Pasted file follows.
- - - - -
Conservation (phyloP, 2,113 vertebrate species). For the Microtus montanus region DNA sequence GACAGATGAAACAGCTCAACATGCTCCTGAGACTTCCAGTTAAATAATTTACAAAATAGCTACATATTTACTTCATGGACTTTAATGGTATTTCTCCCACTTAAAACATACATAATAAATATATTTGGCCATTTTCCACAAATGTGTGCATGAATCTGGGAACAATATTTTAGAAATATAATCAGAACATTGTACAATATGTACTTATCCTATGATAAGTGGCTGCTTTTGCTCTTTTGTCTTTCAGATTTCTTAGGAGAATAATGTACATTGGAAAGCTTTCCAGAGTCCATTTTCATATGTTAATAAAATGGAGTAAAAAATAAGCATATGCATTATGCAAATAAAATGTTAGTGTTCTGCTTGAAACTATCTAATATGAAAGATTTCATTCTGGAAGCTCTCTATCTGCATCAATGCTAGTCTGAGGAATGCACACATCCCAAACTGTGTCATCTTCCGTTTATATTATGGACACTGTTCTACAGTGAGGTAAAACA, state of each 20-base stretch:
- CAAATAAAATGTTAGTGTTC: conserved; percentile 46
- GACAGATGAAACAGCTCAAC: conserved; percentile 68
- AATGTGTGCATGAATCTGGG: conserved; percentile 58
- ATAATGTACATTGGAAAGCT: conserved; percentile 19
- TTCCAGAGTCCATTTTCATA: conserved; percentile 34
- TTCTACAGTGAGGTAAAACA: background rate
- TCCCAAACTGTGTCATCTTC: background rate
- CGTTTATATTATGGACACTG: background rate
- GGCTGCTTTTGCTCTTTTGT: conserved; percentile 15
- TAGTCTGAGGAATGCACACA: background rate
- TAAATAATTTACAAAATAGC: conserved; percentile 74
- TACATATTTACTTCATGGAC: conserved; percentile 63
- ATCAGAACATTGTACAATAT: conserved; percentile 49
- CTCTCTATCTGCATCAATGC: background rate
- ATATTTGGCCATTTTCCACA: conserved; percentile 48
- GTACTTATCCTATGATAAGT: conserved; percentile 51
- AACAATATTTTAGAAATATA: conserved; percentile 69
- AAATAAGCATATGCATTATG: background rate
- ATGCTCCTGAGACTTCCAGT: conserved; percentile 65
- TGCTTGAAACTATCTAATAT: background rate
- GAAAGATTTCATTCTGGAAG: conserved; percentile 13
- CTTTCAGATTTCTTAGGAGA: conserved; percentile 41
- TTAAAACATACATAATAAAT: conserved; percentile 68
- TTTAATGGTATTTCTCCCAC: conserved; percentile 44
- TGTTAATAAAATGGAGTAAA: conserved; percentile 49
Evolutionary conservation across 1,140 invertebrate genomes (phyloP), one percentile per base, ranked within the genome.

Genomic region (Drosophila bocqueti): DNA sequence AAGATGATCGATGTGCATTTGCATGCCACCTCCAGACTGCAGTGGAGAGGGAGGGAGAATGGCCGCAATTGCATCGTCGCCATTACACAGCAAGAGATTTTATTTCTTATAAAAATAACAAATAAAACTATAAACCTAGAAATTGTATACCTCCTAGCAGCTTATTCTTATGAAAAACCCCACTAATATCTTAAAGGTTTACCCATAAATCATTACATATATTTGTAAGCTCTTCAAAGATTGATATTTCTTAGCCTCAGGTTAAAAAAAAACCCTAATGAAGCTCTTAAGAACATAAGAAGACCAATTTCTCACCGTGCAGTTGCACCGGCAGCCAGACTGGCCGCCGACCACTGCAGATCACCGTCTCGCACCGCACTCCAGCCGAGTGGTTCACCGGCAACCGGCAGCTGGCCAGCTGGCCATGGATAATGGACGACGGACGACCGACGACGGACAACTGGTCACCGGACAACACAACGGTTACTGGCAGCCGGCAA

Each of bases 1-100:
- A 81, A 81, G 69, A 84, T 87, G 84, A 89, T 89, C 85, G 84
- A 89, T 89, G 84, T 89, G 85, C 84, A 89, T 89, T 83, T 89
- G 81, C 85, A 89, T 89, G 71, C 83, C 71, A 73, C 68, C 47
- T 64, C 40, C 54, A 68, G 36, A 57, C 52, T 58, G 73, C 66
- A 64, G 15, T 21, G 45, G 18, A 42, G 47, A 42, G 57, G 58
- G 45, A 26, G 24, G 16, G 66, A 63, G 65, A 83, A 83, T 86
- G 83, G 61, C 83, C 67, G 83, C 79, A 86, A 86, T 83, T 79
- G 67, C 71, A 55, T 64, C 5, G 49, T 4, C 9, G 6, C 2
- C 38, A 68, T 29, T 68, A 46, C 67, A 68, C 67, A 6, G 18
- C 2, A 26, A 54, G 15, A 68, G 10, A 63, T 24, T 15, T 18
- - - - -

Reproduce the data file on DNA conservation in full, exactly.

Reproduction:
Conservation (phyloP, 2,113 vertebrate species). For the Microtus montanus region DNA sequence GACAGATGAAACAGCTCAACATGCTCCTGAGACTTCCAGTTAAATAATTTACAAAATAGCTACATATTTACTTCATGGACTTTAATGGTATTTCTCCCACTTAAAACATACATAATAAATATATTTGGCCATTTTCCACAAATGTGTGCATGAATCTGGGAACAATATTTTAGAAATATAATCAGAACATTGTACAATATGTACTTATCCTATGATAAGTGGCTGCTTTTGCTCTTTTGTCTTTCAGATTTCTTAGGAGAATAATGTACATTGGAAAGCTTTCCAGAGTCCATTTTCATATGTTAATAAAATGGAGTAAAAAATAAGCATATGCATTATGCAAATAAAATGTTAGTGTTCTGCTTGAAACTATCTAATATGAAAGATTTCATTCTGGAAGCTCTCTATCTGCATCAATGCTAGTCTGAGGAATGCACACATCCCAAACTGTGTCATCTTCCGTTTATATTATGGACACTGTTCTACAGTGAGGTAAAACA, state of each 20-base stretch:
- CAAATAAAATGTTAGTGTTC: conserved; percentile 46
- GACAGATGAAACAGCTCAAC: conserved; percentile 68
- AATGTGTGCATGAATCTGGG: conserved; percentile 58
- ATAATGTACATTGGAAAGCT: conserved; percentile 19
- TTCCAGAGTCCATTTTCATA: conserved; percentile 34
- TTCTACAGTGAGGTAAAACA: background rate
- TCCCAAACTGTGTCATCTTC: background rate
- CGTTTATATTATGGACACTG: background rate
- GGCTGCTTTTGCTCTTTTGT: conserved; percentile 15
- TAGTCTGAGGAATGCACACA: background rate
- TAAATAATTTACAAAATAGC: conserved; percentile 74
- TACATATTTACTTCATGGAC: conserved; percentile 63
- ATCAGAACATTGTACAATAT: conserved; percentile 49
- CTCTCTATCTGCATCAATGC: background rate
- ATATTTGGCCATTTTCCACA: conserved; percentile 48
- GTACTTATCCTATGATAAGT: conserved; percentile 51
- AACAATATTTTAGAAATATA: conserved; percentile 69
- AAATAAGCATATGCATTATG: background rate
- ATGCTCCTGAGACTTCCAGT: conserved; percentile 65
- TGCTTGAAACTATCTAATAT: background rate
- GAAAGATTTCATTCTGGAAG: conserved; percentile 13
- CTTTCAGATTTCTTAGGAGA: conserved; percentile 41
- TTAAAACATACATAATAAAT: conserved; percentile 68
- TTTAATGGTATTTCTCCCAC: conserved; percentile 44
- TGTTAATAAAATGGAGTAAA: conserved; percentile 49
Evolutionary conservation across 1,140 invertebrate genomes (phyloP), one percentile per base, ranked within the genome.

Genomic region (Drosophila bocqueti): DNA sequence AAGATGATCGATGTGCATTTGCATGCCACCTCCAGACTGCAGTGGAGAGGGAGGGAGAATGGCCGCAATTGCATCGTCGCCATTACACAGCAAGAGATTTTATTTCTTATAAAAATAACAAATAAAACTATAAACCTAGAAATTGTATACCTCCTAGCAGCTTATTCTTATGAAAAACCCCACTAATATCTTAAAGGTTTACCCATAAATCATTACATATATTTGTAAGCTCTTCAAAGATTGATATTTCTTAGCCTCAGGTTAAAAAAAAACCCTAATGAAGCTCTTAAGAACATAAGAAGACCAATTTCTCACCGTGCAGTTGCACCGGCAGCCAGACTGGCCGCCGACCACTGCAGATCACCGTCTCGCACCGCACTCCAGCCGAGTGGTTCACCGGCAACCGGCAGCTGGCCAGCTGGCCATGGATAATGGACGACGGACGACCGACGACGGACAACTGGTCACCGGACAACACAACGGTTACTGGCAGCCGGCAA

Each of bases 1-100:
- A 81, A 81, G 69, A 84, T 87, G 84, A 89, T 89, C 85, G 84
- A 89, T 89, G 84, T 89, G 85, C 84, A 89, T 89, T 83, T 89
- G 81, C 85, A 89, T 89, G 71, C 83, C 71, A 73, C 68, C 47
- T 64, C 40, C 54, A 68, G 36, A 57, C 52, T 58, G 73, C 66
- A 64, G 15, T 21, G 45, G 18, A 42, G 47, A 42, G 57, G 58
- G 45, A 26, G 24, G 16, G 66, A 63, G 65, A 83, A 83, T 86
- G 83, G 61, C 83, C 67, G 83, C 79, A 86, A 86, T 83, T 79
- G 67, C 71, A 55, T 64, C 5, G 49, T 4, C 9, G 6, C 2
- C 38, A 68, T 29, T 68, A 46, C 67, A 68, C 67, A 6, G 18
- C 2, A 26, A 54, G 15, A 68, G 10, A 63, T 24, T 15, T 18